Rugby league has been a “bridge builder” between cultures since Indigenous men forced to live under oppressive conditions on Aboriginal reserves embraced the game after its introduction to Australia in 1908.
ARLC commissioner, Professor Megan Davis, a proud Cobble Cobble woman, outlined the historical connection between league and Aboriginal communities during a powerful speech to launch this weekend’s Indigenous Round.
Davis said the game had helped bring First Nations people and “Arrivals” together at a time when racist government policies were trying to destroy Indigenous culture and that relationship had led to 12 per cent of NRL players now being Aboriginal or Torres Strait Islander.
“Australia, as we know, hasn’t always been an inclusive society,” Davis said. “There was a time when Aboriginal and Torres Strait Island people lived under extremely oppressive and draconian restrictions, known as the protection era in Australia – a rather benign term.
“It was an era of compulsory racial segregation where many Aboriginal and Torres Strait Island people, at the same time as Federation started in this country, were herded off Country and moved on to reserves and missions.
“We were restricted most of our freedoms – the freedom to move, the freedom to work, the freedom to marry, the freedom to interact with the rest of our Aboriginal and Torres Strait Island brothers and sisters, and [there were] restrictions on our capacity to perform and practice culture.
“What is really interesting about the game of rugby league is that when it arrived in Australia it was very quickly taken up by Aboriginal men on reserves throughout NSW and in Queensland.
“Aboriginal men played rugby league during this frontier period and it is a really interesting period in Australia’s history of the co-existence of First Nations people and the Arrivals.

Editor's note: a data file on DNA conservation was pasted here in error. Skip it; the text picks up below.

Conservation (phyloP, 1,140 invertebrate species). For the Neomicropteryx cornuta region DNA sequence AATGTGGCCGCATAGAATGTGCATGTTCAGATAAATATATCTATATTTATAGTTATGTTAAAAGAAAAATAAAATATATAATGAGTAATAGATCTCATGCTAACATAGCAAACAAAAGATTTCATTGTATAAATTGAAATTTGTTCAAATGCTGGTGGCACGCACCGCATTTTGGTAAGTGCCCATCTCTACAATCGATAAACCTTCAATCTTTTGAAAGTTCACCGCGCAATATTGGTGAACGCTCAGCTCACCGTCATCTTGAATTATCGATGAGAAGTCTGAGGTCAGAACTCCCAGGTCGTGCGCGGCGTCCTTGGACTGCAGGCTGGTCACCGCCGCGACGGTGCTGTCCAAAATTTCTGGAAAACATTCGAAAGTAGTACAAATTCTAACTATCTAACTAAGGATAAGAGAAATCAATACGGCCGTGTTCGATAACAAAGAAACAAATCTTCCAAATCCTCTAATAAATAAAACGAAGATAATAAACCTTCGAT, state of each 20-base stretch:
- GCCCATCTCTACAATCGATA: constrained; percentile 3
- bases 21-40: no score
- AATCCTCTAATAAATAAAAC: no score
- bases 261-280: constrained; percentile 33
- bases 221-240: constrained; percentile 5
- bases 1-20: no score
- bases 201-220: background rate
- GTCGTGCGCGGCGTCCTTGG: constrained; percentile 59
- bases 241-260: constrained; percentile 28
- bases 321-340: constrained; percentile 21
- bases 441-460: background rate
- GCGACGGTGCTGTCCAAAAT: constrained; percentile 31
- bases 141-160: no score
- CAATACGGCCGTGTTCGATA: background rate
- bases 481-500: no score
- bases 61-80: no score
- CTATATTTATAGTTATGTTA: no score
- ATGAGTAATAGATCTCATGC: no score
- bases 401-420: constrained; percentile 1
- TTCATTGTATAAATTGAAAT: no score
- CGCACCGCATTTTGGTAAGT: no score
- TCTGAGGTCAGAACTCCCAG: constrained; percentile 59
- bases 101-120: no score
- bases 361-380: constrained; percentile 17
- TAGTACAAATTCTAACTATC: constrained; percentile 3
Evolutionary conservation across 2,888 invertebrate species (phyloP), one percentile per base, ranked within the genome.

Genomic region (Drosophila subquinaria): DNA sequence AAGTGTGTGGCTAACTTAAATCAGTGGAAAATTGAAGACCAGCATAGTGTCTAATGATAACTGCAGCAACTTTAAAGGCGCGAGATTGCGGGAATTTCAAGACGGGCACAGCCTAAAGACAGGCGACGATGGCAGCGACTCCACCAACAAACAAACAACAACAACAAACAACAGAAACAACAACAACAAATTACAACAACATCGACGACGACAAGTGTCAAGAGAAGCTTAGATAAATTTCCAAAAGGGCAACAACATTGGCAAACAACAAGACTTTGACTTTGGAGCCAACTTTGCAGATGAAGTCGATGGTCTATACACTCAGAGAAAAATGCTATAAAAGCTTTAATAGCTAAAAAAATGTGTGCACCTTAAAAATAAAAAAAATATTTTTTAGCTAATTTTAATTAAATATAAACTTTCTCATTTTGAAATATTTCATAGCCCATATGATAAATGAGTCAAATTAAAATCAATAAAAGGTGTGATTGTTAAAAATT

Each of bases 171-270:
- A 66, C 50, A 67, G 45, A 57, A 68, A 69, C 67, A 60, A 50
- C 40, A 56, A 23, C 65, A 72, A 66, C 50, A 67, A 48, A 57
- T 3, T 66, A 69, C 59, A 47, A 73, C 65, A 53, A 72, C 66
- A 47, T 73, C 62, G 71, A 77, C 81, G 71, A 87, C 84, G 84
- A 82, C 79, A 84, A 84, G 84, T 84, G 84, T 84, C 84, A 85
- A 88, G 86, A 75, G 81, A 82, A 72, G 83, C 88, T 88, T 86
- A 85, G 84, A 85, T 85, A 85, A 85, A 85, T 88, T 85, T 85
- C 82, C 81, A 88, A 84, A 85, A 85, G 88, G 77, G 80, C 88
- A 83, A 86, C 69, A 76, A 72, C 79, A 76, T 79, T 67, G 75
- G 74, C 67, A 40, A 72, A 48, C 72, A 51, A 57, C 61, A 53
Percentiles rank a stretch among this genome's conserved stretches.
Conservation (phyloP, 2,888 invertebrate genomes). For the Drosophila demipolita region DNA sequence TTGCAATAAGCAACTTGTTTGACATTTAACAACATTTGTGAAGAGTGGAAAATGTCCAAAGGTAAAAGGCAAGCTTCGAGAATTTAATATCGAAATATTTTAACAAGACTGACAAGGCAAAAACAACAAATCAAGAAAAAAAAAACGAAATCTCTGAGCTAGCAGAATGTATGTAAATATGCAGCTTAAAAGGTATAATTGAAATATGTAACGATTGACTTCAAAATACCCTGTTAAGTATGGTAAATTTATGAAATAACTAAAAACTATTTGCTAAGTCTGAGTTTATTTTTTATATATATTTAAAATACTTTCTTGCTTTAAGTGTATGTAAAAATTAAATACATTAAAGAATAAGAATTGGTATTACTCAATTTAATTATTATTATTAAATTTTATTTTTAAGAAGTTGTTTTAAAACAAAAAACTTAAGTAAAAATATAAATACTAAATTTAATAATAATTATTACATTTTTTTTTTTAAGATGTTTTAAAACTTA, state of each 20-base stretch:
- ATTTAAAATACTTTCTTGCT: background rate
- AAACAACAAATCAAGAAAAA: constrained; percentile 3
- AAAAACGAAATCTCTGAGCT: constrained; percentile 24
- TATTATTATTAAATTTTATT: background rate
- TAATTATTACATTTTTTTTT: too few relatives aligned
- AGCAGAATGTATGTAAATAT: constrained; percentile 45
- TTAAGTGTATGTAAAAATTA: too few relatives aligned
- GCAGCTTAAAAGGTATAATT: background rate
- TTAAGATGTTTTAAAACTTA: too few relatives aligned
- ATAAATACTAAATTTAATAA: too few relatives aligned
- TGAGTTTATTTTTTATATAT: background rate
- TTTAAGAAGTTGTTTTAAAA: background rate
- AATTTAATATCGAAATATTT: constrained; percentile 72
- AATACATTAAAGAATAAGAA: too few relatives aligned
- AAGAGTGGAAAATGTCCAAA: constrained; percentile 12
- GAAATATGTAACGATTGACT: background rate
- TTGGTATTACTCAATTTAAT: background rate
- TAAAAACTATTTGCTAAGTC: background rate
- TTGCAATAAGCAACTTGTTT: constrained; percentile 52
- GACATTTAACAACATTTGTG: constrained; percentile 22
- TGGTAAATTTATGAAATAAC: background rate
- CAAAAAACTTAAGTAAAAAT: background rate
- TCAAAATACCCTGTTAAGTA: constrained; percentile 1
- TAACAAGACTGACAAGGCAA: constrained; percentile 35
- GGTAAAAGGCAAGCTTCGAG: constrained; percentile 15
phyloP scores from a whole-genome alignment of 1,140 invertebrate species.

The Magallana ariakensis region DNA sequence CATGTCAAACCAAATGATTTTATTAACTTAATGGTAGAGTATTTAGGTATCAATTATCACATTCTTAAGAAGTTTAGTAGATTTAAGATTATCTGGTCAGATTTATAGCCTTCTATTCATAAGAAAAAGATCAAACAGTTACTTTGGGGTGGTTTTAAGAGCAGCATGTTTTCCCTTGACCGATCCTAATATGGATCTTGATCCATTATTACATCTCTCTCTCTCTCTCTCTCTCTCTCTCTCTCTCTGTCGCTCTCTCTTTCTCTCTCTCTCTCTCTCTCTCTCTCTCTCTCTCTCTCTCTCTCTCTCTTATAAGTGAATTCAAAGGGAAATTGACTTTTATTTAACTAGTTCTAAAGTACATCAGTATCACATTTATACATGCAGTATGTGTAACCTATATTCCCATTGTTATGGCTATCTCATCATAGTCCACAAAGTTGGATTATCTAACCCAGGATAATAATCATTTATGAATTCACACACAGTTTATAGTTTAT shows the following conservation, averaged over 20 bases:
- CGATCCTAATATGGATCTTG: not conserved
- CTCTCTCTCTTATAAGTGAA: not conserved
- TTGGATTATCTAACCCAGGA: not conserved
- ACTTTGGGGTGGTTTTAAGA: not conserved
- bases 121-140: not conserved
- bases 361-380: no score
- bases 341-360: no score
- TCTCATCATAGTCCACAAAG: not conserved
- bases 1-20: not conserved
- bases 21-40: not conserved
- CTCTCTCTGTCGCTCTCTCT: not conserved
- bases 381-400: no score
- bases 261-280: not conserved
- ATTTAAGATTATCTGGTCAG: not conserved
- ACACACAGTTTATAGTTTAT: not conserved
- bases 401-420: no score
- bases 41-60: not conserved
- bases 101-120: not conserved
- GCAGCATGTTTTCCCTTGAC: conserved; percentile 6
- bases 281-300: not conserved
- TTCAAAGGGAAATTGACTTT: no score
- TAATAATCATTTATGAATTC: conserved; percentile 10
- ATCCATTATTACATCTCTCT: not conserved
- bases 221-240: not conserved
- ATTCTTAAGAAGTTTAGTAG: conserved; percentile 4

‘It is a really important story of reconciliation that isn’t told as much as it should be, and that emphasises for me and many First Nations people the emancipatory potential of rugby league.
“The game has provided many of our people with hope and a sense of freedom during those really restrictive historical times, it bought culture together then and it brings cultures together now.”
Davis said that league contributed significantly to social cohesion in Australia but often did not receive due recognition for the efforts of the game and its’ players to end disparity between Indigenous and non-Indigenous people in education, employment, health and justice.
The overarching theme of this year’s Indigenous Round is Pass Back, Move Forward, with a focus on the 25 per cent gap for Indigenous students completing Year 12 and 26 per cent gap for those in employment.
In comparison, 92 per cent of the 1200 students enrolled in the NRL’s School to Work program for Indigenous youth attain their HSC and 95 per cent of those gain regular employment.
“We will look to get that number closer to 100 per cent in the coming years,” Davis said. “As a game we do bridge communities together and we are breaking down barriers, and we are leading the debate for equality.
“Although those restrictive days of the mission protection era are over there are many manifestations of that unfreedom today, there are many manifestations of that history and a lot of that can be found in the statistics on disadvantage and inequality between our people and the rest of the Australian community.
“Just four per cent of our population are Indigenous but 12 per cent of the NRL playing population is Aboriginal and I am proud to say that our game has and always will over represent when it comes to Aboriginal participation.”
Davis hailed South Sydney superstar Latrell Mitchell as a leader for standing up to racism and encouraging all Australians to feel confident about calling it out, while she said Indigenous players now had a voice in the game.
“It is not so long ago that our people didn’t feel as confident to stand up to racism and I am proud that he feels he has the support to stand up and talk up when he is being attacked by trolls on social media and subjected to racial vilification because it is unlawful behaviour,” she said.
“Rugby league wouldn’t be what it is today without the influence of our Aboriginal and Torres Strait Island players, rugby league is very much a part of Aboriginal DNA and that is why this is one of the most important rounds for the NRL and for the Commission.
“On the field our Indigenous players are superstars – Latrell Mitchell, Cody Walker, David Fifita, Jack Wighton, Blake Ferguson … imagine a game without those names. Imagine rugby league without the great Johnathan Thurston, Greg Inglis or Artie Beetson.
“You cannot picture rugby league without the influence of Indigenous players. They have shaped our history and they are building our future.”